President Donald Trump’s first-ever national security strategy presents new opportunities in furthering the alliance between the U.S. and the Philippines, according to a senior researcher at the National Defense College of the Philippines (NDCP).
In line with the Trump administration’s “America first” platform, the new National Security Strategy (NSS) — released last December — encompasses four main principles: protecting the homeland, promoting American prosperity, preserving peace through strength, and advancing American influence.
The plan also zeros in on strategies within the “Indo-Pacific” region, which Christian Vicedo at NDCP said will have a big impact on U.S and Philippines relations.
“The U.S.-Philippines alliance will be significantly influenced by Washington’s security interests and priorities in the Indo-Pacific region,” said Vicedo in his commentary published by the Center for Strategic and International Studies’ (CSIS), a bipartisan and nonprofit policy research organization.
Trump used the Indo-Pacific term during his 2017 Asia tour in reference to countries spanning from China down to Australia, including the Philippines which the NSS called one of the U.S.’ important allies in Southeast Asia, along with Thailand.
Vicedo cited three of the strategy’s regional security issues as having the possibility of developing security engagements between the U.S. and its allies.
The plan asserts that China’s building of artificial islands and military facilities in the South China Sea “endanger the free flow of trade, threaten the sovereignty of other nations, and undermine regional stability.”
China and the Philippines have long argued over the South China Sea. Most recently, Philippine Defense Secretary Delfin Lorenzana said the Philippines intends to hold a diplomatic protest against China for breaking its promise to not militarize artificial islands in the area, as reported by Reuters.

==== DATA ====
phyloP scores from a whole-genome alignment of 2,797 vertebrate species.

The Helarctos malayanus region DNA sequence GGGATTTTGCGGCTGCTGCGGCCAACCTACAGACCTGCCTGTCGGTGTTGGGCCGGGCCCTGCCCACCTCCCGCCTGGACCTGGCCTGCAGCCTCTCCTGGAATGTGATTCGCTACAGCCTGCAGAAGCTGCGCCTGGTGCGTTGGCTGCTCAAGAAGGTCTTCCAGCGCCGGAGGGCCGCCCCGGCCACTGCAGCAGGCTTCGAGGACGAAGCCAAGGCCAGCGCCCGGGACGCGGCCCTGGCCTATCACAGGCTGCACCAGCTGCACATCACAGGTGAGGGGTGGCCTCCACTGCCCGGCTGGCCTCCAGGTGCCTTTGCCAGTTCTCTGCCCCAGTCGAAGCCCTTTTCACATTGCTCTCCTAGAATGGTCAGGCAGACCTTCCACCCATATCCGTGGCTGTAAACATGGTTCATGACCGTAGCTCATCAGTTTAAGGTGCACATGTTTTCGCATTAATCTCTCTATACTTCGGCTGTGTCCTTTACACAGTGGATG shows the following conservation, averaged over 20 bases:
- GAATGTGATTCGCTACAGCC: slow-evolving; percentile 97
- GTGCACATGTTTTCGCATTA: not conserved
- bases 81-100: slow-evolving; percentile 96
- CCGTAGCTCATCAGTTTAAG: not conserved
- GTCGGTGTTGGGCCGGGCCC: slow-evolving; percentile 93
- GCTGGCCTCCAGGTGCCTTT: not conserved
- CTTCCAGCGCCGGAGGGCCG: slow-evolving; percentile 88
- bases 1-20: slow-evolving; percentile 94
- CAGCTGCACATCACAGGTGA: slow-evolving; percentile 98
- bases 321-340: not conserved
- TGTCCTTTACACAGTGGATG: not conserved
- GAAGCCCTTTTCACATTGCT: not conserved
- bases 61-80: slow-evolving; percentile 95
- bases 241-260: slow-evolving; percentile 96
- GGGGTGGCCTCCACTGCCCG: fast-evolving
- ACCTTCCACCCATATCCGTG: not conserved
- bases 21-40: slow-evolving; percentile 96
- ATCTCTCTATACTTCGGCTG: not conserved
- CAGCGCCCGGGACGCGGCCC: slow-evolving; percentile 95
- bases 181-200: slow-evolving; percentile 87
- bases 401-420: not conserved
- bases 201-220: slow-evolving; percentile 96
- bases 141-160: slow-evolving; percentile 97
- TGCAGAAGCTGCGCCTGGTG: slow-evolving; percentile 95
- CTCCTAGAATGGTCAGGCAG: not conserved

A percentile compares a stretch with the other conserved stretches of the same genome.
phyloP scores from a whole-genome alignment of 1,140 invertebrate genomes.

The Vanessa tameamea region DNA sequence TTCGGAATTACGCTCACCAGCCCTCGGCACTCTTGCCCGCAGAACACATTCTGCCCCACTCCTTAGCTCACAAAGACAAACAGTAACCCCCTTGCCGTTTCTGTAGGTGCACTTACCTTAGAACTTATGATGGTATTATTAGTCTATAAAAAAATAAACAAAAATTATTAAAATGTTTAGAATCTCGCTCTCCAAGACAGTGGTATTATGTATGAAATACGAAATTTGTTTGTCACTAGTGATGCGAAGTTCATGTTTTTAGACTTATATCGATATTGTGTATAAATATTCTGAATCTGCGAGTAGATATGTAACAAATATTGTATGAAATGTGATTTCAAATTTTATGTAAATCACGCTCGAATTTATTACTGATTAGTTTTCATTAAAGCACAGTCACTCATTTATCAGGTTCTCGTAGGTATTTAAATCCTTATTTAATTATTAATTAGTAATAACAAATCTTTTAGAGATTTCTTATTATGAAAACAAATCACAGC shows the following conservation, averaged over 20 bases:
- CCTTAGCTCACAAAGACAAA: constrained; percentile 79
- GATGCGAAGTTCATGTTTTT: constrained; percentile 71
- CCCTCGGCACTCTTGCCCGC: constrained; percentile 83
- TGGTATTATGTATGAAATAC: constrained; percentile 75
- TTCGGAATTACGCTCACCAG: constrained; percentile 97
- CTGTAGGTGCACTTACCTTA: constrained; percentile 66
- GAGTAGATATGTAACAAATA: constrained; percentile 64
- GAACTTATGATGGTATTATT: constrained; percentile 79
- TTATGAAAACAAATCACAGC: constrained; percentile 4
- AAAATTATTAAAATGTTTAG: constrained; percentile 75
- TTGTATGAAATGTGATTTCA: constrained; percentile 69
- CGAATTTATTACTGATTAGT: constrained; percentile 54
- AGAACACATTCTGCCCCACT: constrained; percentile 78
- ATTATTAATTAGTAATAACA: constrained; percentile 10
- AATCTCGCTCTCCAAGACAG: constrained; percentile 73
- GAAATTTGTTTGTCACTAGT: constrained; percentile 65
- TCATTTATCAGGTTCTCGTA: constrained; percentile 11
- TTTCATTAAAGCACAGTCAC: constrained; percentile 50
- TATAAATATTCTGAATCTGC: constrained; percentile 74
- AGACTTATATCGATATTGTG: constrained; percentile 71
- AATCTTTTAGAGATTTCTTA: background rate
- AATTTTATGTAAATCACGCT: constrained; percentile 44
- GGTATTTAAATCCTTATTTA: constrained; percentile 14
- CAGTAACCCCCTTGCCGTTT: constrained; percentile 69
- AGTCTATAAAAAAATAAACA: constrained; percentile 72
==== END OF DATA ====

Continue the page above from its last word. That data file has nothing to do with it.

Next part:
The plan also calls out North Korea’s recent nuclear provocations in saying that Pyongyang is “rapidly accelerating its cyber, nuclear, and ballistic missile programs,” and warns that “jihadist terrorists are likely to return to their home countries” to plan attacks against the U.S. and its allies.
Vicedo pointed to the NSS’ priority political, economic, and military/security actions, which he said “presupposes a U.S. security commitment to allies and partners.”
In detailing efforts within the Indo-Pacific region, the priorities of the NSS include working with allies to achieve denuclearization on the Korean Peninsula, encouraging free and open seaways, strengthening military relations, and addressing growing terrorist threats with Southeast Asian partners through law enforcement, defense, and intelligence cooperation improvements.
“As a result, while Trump’s NSS reiterates transactional principles of economic reciprocity and burden-sharing in confronting common threats, the possibility of a diminishing U.S. security commitment to the Philippines seems unlikely, “ Vicedo reckoned.
The security strategy presents new opportunities to strengthen the U.S. and Philippine alliance, first through its promotion of increased cooperation between the U.S., Japan, Australia, and India — all of which the Philippines has defense and security ties with.
“Indeed, linking U.S. allies and partners may provide a strategic advantage for the U.S.-Philippines alliances in addressing future traditional and nontraditional security concerns such as a more assertive China in the South China Sea or a major terrorist attack similar to the Marawi Siege,” said Vicedo.
This, along with the NSS’ urge for allies to modernize and improve military operations, give a stronger case for alliance opportunities, he added.
Vicedo made reference to the future formation of the Philippine’s Government Arsenal Defense Industry Estate, which will act as an economic zone for local and foreign investors seeking to work with manufacturers in supplying the country’s military needs.
The plan also looks to give companies incentives for investing in developing countries.
With Philippine-U.S. relations dating back to the late 19th century, the leaders of the two countries seemed to hit it off last year despite a number of rocky moments.
Following Duterte and Trump’s first ever bilateral meeting in November 2017 on the sidelines of the 31st Association of Southeast Asian National Summit, Trump said they had a “great relationship” and that he “really enjoyed” being in the Philippines..
The two leaders released a joint statement following the bilateral meeting, as did the U.S. and Philippine Senior Defense and Foreign Affair Officials at the Bilateral Strategic Dialogue 2017.
“The complementarity and opportunities offered by President Trump’s National Security Strategy may re-energize security engagements between the two countries,” Vicedo concluded. (Rae Ann Varona / AJPress)